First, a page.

Hija de Sanchez
When Rosio Sanchez, Noma’s former pastry chef, set out to open her own restaurant, she chose to go back to her roots. This tiny taqueria is the result, serving a changing variety of insanely flavorful tacos, from the classic spit-roasted pork al pastor, to more innovative renditions, like a fried codskin “chicharron.” Sanchez sources the corn from farmers’ collectives in Oaxaca, and her team makes its own masa and tortillas fresh daily. Get a combo platter of three different tacos, a glass of tepache (fermented pineapple juice) and an avocado paleta (popsicle), and sit at an outdoor table — you’d almost think you were in Mexico.
Hija de Sanchez, Slagterboderne 8, 1716 Copenhagen, Denmark
You have to figure that any club named after a Dolly Parton song is going to deliver. Jolene is every Copenhagen westsider’s favorite place to finish out the night. It helps that there’s no door charge, and that the straightforward drinks — no artisanal syrups here — are reasonably priced. But mostly, the music — largely hot Danish acts — and the atmosphere are the main draws. Although it’s usually packed, it somehow manages to maintain an intimate vibe, somewhere between a club and a chill bar.
Jolene, Flaesketorvet 81, 1711 Copenhagen, Denmark
Prolog Coffee Bar
The folks behind this tiny spot keep racking up awards; co-owner Jonas Gehl won the Danish barista national championship in 2018 and 2019. They take their coffee very seriously — sourcing and roasting beans themselves and brewing it precisely so that the product tastes as much of its terroir as a good wine. Yet for all its devotion to detail, Prolog’s atmosphere is laid-back and unpretentious; witness the giant house-made marshmallows served with the expressive pour-overs. The hot chocolate is out of this world, too.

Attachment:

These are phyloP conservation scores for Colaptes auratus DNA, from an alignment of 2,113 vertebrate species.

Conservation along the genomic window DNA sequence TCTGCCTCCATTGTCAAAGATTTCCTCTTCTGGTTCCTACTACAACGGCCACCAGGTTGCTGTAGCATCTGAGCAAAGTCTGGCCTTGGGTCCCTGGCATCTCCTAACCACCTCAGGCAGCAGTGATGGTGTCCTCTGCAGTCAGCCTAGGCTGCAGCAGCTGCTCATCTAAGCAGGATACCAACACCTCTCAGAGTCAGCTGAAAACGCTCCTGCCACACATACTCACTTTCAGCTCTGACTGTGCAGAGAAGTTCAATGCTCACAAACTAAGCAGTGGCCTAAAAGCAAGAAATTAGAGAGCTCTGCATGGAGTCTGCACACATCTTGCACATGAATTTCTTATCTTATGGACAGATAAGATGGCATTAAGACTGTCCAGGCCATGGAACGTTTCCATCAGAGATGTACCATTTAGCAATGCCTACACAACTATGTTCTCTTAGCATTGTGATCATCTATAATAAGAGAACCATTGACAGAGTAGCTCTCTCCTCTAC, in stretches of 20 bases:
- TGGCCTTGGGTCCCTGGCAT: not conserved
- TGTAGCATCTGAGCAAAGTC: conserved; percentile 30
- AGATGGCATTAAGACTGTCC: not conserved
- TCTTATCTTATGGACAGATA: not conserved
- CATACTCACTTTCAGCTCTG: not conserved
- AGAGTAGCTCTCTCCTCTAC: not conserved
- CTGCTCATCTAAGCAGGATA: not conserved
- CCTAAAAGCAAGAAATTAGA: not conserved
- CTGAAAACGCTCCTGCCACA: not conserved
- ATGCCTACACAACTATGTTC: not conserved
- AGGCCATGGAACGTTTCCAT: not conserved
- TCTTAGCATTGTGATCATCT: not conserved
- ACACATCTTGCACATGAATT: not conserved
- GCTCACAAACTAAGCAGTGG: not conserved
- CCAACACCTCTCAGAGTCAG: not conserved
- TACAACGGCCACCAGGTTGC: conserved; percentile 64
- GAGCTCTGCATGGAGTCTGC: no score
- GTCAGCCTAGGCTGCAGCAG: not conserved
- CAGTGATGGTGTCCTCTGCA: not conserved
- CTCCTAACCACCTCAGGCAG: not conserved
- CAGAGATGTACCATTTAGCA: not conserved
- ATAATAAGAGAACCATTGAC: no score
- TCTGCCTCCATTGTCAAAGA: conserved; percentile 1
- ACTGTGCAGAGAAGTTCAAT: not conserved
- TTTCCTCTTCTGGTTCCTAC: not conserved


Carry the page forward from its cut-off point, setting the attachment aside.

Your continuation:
Prolog Coffee Bar, Hokerboderne 16, 1712 Copenhagen, Denmark
Galleri Bo Bjerggaard
Amid the meatpacking district’s general revelry you’ll find this bit of culture. One of Copenhagen’s more important galleries, Bo Bjerggaard moved here in 2007 to take advantage of the larger space. The gallery focuses on painting and photography and represents international artists, including Georg Baselitz and big-name stars of Danish contemporary art, like Per Kirkeby and Tal R.
Galleri Bo Bjerggaard, Flaesktorvet 85A, 1711 Copenhagen, Denmark
A newish cafeteria and bar from the folks behind the perenially underrecognized Spisehuset, H15 mostly serves Danish classics, simply prepared and freshened with a strong emphasis on good organic produce. From the homemade sausages with apple mustard for breakfast to the lumpfish roe and potato salad at lunch to the expertly fried fish served family-style at dinner, it’s all delicious and sold at some of the best prices in Copenhagen. There’s a stage, too, and on weekend nights, the place is given over to live acts and the occasional dance party.
H15, Halmtorvet 15, 1700 Copenhagen, Denmark
The Meatpacking District’s first fashion outlet is about as un-Nordic as it gets. Designer Maxjenny Forslund works in riotous prints of her own invention, shiny fabrics and the brightest of colors — a far cry from the sleek black, black and black that Danish women tend to prefer. Her maximalist style, somewhat reminiscent of Dolce and Gabbana, seems fresh and new, and everything from her voluminous dresses to her snarkily combative feminist T-shirts is crave-worthy.
Maxjenny, Hokerboderne 17, 1712 Copenhagen, Denmark